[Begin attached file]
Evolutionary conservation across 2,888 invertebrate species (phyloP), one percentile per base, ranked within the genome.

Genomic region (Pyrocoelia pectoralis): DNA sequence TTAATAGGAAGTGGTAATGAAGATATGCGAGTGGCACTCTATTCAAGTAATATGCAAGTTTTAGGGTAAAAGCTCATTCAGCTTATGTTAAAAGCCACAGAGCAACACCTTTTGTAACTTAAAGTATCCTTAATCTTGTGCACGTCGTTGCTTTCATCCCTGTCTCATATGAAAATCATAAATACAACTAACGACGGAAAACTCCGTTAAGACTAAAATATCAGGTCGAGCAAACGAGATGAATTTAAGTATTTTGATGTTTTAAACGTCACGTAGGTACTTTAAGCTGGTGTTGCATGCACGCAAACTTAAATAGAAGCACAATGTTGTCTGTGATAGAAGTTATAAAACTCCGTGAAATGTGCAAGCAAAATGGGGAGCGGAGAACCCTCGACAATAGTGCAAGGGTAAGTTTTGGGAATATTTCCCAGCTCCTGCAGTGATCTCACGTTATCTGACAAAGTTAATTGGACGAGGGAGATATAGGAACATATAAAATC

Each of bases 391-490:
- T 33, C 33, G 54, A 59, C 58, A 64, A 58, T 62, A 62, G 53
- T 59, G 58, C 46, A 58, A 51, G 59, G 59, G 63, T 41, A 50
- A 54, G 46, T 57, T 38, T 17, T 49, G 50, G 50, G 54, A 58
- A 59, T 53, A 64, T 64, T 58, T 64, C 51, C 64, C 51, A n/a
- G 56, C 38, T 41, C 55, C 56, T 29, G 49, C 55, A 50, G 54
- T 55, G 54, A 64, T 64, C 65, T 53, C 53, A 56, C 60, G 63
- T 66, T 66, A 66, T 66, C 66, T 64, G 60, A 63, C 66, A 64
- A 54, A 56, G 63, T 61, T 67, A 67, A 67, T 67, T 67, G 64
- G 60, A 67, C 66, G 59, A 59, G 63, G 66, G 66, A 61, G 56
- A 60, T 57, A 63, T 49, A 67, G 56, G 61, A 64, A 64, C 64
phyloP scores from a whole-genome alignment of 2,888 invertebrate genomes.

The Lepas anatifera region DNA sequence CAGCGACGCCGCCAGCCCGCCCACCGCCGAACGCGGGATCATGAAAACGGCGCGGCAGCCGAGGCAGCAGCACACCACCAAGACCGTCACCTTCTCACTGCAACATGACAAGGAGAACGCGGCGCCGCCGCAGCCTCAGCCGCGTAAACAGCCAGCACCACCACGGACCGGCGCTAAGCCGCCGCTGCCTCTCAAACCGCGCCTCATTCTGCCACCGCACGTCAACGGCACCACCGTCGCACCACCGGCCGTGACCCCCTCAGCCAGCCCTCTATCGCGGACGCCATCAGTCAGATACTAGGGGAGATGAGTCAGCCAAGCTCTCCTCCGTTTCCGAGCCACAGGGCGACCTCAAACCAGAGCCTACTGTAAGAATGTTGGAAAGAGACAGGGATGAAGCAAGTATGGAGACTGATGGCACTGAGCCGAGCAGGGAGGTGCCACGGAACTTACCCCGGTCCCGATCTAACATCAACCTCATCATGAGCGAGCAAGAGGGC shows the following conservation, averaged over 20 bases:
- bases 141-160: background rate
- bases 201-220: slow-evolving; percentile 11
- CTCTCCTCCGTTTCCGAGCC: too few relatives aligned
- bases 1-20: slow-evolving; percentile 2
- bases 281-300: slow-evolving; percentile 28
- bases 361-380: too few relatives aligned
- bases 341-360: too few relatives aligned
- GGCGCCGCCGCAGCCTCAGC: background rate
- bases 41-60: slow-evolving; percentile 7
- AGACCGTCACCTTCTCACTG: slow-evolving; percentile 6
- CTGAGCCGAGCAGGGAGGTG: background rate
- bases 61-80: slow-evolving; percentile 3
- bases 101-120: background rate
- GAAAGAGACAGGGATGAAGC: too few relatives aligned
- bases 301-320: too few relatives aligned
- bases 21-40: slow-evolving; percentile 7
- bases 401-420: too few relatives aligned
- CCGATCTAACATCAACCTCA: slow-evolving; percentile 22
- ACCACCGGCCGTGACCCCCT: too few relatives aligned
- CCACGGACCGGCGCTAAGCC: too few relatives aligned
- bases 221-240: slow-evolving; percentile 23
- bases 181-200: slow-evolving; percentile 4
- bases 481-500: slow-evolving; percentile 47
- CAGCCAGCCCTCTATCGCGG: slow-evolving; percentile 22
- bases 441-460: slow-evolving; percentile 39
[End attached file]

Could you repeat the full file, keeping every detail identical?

Evolutionary conservation across 2,888 invertebrate species (phyloP), one percentile per base, ranked within the genome.

Genomic region (Pyrocoelia pectoralis): DNA sequence TTAATAGGAAGTGGTAATGAAGATATGCGAGTGGCACTCTATTCAAGTAATATGCAAGTTTTAGGGTAAAAGCTCATTCAGCTTATGTTAAAAGCCACAGAGCAACACCTTTTGTAACTTAAAGTATCCTTAATCTTGTGCACGTCGTTGCTTTCATCCCTGTCTCATATGAAAATCATAAATACAACTAACGACGGAAAACTCCGTTAAGACTAAAATATCAGGTCGAGCAAACGAGATGAATTTAAGTATTTTGATGTTTTAAACGTCACGTAGGTACTTTAAGCTGGTGTTGCATGCACGCAAACTTAAATAGAAGCACAATGTTGTCTGTGATAGAAGTTATAAAACTCCGTGAAATGTGCAAGCAAAATGGGGAGCGGAGAACCCTCGACAATAGTGCAAGGGTAAGTTTTGGGAATATTTCCCAGCTCCTGCAGTGATCTCACGTTATCTGACAAAGTTAATTGGACGAGGGAGATATAGGAACATATAAAATC

Each of bases 391-490:
- T 33, C 33, G 54, A 59, C 58, A 64, A 58, T 62, A 62, G 53
- T 59, G 58, C 46, A 58, A 51, G 59, G 59, G 63, T 41, A 50
- A 54, G 46, T 57, T 38, T 17, T 49, G 50, G 50, G 54, A 58
- A 59, T 53, A 64, T 64, T 58, T 64, C 51, C 64, C 51, A n/a
- G 56, C 38, T 41, C 55, C 56, T 29, G 49, C 55, A 50, G 54
- T 55, G 54, A 64, T 64, C 65, T 53, C 53, A 56, C 60, G 63
- T 66, T 66, A 66, T 66, C 66, T 64, G 60, A 63, C 66, A 64
- A 54, A 56, G 63, T 61, T 67, A 67, A 67, T 67, T 67, G 64
- G 60, A 67, C 66, G 59, A 59, G 63, G 66, G 66, A 61, G 56
- A 60, T 57, A 63, T 49, A 67, G 56, G 61, A 64, A 64, C 64
phyloP scores from a whole-genome alignment of 2,888 invertebrate genomes.

The Lepas anatifera region DNA sequence CAGCGACGCCGCCAGCCCGCCCACCGCCGAACGCGGGATCATGAAAACGGCGCGGCAGCCGAGGCAGCAGCACACCACCAAGACCGTCACCTTCTCACTGCAACATGACAAGGAGAACGCGGCGCCGCCGCAGCCTCAGCCGCGTAAACAGCCAGCACCACCACGGACCGGCGCTAAGCCGCCGCTGCCTCTCAAACCGCGCCTCATTCTGCCACCGCACGTCAACGGCACCACCGTCGCACCACCGGCCGTGACCCCCTCAGCCAGCCCTCTATCGCGGACGCCATCAGTCAGATACTAGGGGAGATGAGTCAGCCAAGCTCTCCTCCGTTTCCGAGCCACAGGGCGACCTCAAACCAGAGCCTACTGTAAGAATGTTGGAAAGAGACAGGGATGAAGCAAGTATGGAGACTGATGGCACTGAGCCGAGCAGGGAGGTGCCACGGAACTTACCCCGGTCCCGATCTAACATCAACCTCATCATGAGCGAGCAAGAGGGC shows the following conservation, averaged over 20 bases:
- bases 141-160: background rate
- bases 201-220: slow-evolving; percentile 11
- CTCTCCTCCGTTTCCGAGCC: too few relatives aligned
- bases 1-20: slow-evolving; percentile 2
- bases 281-300: slow-evolving; percentile 28
- bases 361-380: too few relatives aligned
- bases 341-360: too few relatives aligned
- GGCGCCGCCGCAGCCTCAGC: background rate
- bases 41-60: slow-evolving; percentile 7
- AGACCGTCACCTTCTCACTG: slow-evolving; percentile 6
- CTGAGCCGAGCAGGGAGGTG: background rate
- bases 61-80: slow-evolving; percentile 3
- bases 101-120: background rate
- GAAAGAGACAGGGATGAAGC: too few relatives aligned
- bases 301-320: too few relatives aligned
- bases 21-40: slow-evolving; percentile 7
- bases 401-420: too few relatives aligned
- CCGATCTAACATCAACCTCA: slow-evolving; percentile 22
- ACCACCGGCCGTGACCCCCT: too few relatives aligned
- CCACGGACCGGCGCTAAGCC: too few relatives aligned
- bases 221-240: slow-evolving; percentile 23
- bases 181-200: slow-evolving; percentile 4
- bases 481-500: slow-evolving; percentile 47
- CAGCCAGCCCTCTATCGCGG: slow-evolving; percentile 22
- bases 441-460: slow-evolving; percentile 39